# Is a “minor Seventh Chord” basically just a combination of a “minor Triad” and its Relative “Major Triad”?

Is a minor Seventh Chord basically just a combination of a “minor Triad” and its Relative “Major Triad”, (or a combination of a Major Triad and its Relative minor Triad)?

• It's not wholly clear what you're asking. Are you asking to confirm a property of the notes in the chord, or are you asking if that's how the chord was "invented" — that is, the theoretical basis for the chord? Commented May 28 at 3:40
• For example, the “a minor Seventh Chord” looks like it is basically just a combination of the “a minor Triad” and the “C Major Triad”. Commented May 28 at 3:44
• So, you're just looking for confirmation of that observation? Commented May 28 at 4:00
• Yes, that is correct. Commented May 28 at 4:13

All m7 chords comprise minor and major triads from relative keys.

1. The tonic notes of relative major and minor scales are always a minor third apart. Put another way, any minor third can represent the tonic notes of a minor scale (the lower note) and its relative major scale (the upper note).

2. A minor chord has the structure m3 + M3, and major chord has the structure M3 + m3.

3. A minor seventh chord has the structure m3 + M3 + m3. So, the lower triad of a minor seventh chord is a minor triad (m3 + M3), and the upper triad of a minor seventh chord is a major triad (M3 + m3).

4. These two triads, because they're separated by a minor third, represent the roots of relative minor and major keys.

Let's take actual notes to explain. We'll be in key C, with its relative minor Am.

The triad notes of Am are A C and E. The triad notes of C major are C E and G. Playing all four notes will produce what you ask about - Am7. So, yes, your observation is correct. Except - those same four notes could also be determined as the chord C6! Although you could never superimpose two triads (in root position) to produce that one.

Of course, using a formula of 1,3,5 from any minor, and superimposing 1,3,and 5 of its relative major will produce what you suspect in any key, of all 12 keys (or is that 24..?!).

• your point about C6 seems important but I'm not sure I understand correctly. Why is not C6 a combination of the same two triads as Am7? The two triads in the analysis for Am7 are root positions in the two respective scales, same as if we thought C6 comes from the C major and the relative minor. Am I confused? Commented Jun 7 at 7:14
• The notes are identical for C6 and Am7, true. But they can't be overlapped as triads in root position, as G and A are next to each other.
– Tim
Commented Jun 7 at 9:02
• sorry if I seem obtuse but is the key word here 'overlapped'? The OP uses 'combination'. I get Am (A C E) + C (C E G) = Am7 with C and E common while C (C E G) + Am (A C E) = C6 and this could be interpreted as C and E sounded simultaneously in two octaves. Is that it? On a guitar we often cannot respect the order of notes in a triad and playing C6 as C E G A can be tricky. Why would overlap or superposition be important here? Commented Jun 8 at 5:49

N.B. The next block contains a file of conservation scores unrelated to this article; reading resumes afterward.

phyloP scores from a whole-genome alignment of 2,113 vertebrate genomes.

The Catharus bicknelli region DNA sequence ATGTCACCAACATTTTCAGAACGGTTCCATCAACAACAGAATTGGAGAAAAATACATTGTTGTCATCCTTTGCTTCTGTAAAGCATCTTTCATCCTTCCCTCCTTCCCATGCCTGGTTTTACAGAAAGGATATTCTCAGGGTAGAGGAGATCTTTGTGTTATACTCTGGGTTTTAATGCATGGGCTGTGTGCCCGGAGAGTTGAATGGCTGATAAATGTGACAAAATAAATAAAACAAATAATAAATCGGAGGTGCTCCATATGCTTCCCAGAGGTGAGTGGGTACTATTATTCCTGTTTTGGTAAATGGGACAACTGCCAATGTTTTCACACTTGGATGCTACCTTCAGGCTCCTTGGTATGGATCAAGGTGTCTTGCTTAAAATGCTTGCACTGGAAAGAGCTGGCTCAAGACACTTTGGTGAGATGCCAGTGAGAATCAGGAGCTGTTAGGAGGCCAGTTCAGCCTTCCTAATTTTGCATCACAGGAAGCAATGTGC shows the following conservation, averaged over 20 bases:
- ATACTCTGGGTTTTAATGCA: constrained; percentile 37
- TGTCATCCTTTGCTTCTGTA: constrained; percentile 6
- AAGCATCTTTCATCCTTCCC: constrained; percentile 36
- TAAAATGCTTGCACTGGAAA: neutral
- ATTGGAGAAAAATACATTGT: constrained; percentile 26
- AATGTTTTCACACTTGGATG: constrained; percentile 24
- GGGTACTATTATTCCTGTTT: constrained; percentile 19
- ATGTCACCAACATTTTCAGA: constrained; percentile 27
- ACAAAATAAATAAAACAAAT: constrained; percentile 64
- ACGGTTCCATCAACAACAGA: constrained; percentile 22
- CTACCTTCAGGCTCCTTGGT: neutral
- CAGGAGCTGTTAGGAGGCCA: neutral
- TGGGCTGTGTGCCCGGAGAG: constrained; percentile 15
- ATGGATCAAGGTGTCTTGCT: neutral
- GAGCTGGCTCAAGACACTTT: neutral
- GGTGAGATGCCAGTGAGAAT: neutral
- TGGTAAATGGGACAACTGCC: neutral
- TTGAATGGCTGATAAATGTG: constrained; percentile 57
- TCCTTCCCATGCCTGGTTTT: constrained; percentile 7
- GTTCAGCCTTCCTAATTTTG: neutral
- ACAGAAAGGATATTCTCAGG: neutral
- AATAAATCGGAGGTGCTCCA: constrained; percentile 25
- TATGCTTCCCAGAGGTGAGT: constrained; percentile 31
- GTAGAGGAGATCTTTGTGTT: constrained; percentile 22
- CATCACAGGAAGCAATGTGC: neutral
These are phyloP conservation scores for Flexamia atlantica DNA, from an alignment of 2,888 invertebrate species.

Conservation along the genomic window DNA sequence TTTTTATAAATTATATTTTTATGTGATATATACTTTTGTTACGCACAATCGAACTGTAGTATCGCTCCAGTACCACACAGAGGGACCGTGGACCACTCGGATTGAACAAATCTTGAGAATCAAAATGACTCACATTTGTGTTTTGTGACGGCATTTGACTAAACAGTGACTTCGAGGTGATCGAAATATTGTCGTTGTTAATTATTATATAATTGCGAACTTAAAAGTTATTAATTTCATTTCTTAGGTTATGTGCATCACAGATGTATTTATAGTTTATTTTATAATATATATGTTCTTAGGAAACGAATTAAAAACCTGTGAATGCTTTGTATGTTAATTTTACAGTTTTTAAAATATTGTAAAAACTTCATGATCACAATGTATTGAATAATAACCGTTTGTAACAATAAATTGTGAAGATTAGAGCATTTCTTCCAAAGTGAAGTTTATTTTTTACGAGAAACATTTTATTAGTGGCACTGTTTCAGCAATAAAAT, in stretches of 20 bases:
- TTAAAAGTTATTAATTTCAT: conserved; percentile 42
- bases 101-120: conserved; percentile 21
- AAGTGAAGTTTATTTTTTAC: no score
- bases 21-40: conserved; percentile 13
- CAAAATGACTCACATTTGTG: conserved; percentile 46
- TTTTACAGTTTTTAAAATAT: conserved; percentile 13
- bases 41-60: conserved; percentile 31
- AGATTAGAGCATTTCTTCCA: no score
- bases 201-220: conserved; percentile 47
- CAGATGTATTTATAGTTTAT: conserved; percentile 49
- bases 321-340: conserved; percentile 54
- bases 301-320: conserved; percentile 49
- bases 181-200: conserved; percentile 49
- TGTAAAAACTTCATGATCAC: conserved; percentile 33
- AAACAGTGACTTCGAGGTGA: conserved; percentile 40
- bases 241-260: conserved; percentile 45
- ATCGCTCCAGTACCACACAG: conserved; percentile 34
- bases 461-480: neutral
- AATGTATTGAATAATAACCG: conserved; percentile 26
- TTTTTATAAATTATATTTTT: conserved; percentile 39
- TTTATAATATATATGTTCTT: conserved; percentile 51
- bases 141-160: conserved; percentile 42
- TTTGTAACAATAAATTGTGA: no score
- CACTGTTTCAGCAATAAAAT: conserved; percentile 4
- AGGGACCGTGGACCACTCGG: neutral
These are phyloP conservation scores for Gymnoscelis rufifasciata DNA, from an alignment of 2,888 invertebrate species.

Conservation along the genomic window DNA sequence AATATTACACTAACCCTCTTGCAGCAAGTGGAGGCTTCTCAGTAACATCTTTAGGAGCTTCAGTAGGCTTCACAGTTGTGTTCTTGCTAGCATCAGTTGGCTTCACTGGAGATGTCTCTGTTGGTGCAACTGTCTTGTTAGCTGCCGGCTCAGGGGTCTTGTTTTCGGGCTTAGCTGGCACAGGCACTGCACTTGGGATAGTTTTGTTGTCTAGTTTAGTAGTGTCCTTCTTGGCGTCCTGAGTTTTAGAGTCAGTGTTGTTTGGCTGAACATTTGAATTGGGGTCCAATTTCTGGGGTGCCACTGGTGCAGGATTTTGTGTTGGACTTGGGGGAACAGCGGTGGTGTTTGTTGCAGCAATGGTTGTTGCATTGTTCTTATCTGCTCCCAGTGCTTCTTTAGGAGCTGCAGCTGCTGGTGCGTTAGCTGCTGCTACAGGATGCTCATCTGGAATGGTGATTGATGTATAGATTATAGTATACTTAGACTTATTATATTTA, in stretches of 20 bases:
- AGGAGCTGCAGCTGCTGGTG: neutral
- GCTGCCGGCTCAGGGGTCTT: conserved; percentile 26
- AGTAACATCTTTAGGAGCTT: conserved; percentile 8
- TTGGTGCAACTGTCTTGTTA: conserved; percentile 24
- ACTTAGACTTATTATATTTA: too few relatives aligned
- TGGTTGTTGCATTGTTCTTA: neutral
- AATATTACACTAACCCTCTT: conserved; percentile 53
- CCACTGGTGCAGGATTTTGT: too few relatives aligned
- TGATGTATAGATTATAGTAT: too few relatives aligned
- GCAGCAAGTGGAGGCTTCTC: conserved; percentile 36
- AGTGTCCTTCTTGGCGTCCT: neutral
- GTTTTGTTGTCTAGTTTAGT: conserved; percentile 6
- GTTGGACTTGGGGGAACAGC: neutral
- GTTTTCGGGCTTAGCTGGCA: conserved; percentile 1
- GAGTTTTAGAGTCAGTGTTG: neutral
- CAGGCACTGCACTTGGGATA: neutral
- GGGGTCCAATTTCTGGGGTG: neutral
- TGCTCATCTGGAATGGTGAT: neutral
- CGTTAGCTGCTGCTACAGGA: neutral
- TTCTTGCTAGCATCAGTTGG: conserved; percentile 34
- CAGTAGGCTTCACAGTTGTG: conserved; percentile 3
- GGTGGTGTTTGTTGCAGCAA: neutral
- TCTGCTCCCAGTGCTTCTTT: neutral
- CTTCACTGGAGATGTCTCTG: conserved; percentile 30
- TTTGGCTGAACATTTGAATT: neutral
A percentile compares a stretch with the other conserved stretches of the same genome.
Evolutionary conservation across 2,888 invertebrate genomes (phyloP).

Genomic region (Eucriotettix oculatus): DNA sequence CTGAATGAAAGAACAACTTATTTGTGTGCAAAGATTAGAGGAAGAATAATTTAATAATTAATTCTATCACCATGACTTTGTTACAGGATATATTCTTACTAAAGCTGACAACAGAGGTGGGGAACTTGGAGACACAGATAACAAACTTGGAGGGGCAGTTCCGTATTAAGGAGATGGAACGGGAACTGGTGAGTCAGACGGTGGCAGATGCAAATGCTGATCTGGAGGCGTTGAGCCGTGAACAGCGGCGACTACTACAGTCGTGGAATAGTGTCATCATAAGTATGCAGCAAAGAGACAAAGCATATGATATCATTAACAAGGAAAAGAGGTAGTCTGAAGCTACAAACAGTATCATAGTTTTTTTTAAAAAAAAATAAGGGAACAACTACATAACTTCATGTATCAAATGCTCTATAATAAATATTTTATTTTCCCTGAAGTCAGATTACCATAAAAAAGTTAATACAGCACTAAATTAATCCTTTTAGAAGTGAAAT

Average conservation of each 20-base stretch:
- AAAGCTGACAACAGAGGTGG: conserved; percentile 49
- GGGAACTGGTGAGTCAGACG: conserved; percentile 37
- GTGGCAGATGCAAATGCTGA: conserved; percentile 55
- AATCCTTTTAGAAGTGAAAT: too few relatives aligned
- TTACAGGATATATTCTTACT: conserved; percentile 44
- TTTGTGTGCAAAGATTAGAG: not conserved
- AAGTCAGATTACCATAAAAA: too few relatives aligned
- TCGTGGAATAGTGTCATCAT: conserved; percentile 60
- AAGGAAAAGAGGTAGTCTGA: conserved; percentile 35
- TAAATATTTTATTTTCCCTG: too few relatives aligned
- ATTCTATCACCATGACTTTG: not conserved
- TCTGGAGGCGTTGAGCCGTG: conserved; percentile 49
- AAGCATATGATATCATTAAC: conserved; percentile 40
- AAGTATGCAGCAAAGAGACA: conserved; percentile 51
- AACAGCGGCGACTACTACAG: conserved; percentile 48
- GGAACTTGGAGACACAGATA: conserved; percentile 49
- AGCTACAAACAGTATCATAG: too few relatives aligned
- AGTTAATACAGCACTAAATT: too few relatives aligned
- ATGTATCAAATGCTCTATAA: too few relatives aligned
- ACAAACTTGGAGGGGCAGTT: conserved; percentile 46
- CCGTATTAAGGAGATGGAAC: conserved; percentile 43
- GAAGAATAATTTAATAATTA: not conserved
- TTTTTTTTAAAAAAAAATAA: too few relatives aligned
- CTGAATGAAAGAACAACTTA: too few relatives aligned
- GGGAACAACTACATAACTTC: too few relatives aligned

I think a m7 chord is 'basically' an extended minor triad. The fact that the upper structure coincides with the relative major's tonic triad is interesting, but not particularly important.

Yes. Take any m7 chord in its most basic version. Remove the bottom note, you have a major chord, remove the top note you have a minor chord. Maj7 chords work similarly but backwards.

All minor seventh chords are transpositions of one another, so let's take Am7 for an example. It just looks more intuitive with letters rather than numbers.

The Am7 chord consists of A, C, E, G. (Root, minor third, fifth, minor seventh.)

The Ami chord consists of A, C, E. (Root, minor third, fifth.)

The relative major of A minor is C major.

The C chord consists of C, E, G. (Root, major third, fifth.)

Ami ∪ C = {A, C, E} ∪ {C, E, G} = {A, C, E, G} = Am7

Q. E. D.

• Pretty well what I said!
– Tim
Commented May 30 at 8:23

A minor seventh chord is nothing more than just a minor triad with a minor seventh added to it.

So a root note, minor third, perfect fifth, and minor seventh.

I think there are two main ways to think of the generation of seventh chords, including minor seventh chords.

• Stacking thirds, and the basic stacks are diatonic. This would be the vertical or harmonic conception.
• The seventh is formed by some non-chord tone motion like a suspension or passing tone. The would be the contrapuntal conception.

You might add a third category, which is a base triad plus a seventh. This is used for seventh chord nomenclature in some theory books. Ex. the minor major seventh chord is a minor triad base combined with a major seventh, in `C` minor `C E♭ G B♮`.

Your concept of combining the two chords is like the third category I listed, but I don't remember seeing that exactly in any theory books. Nevertheless, it's clear what you mean.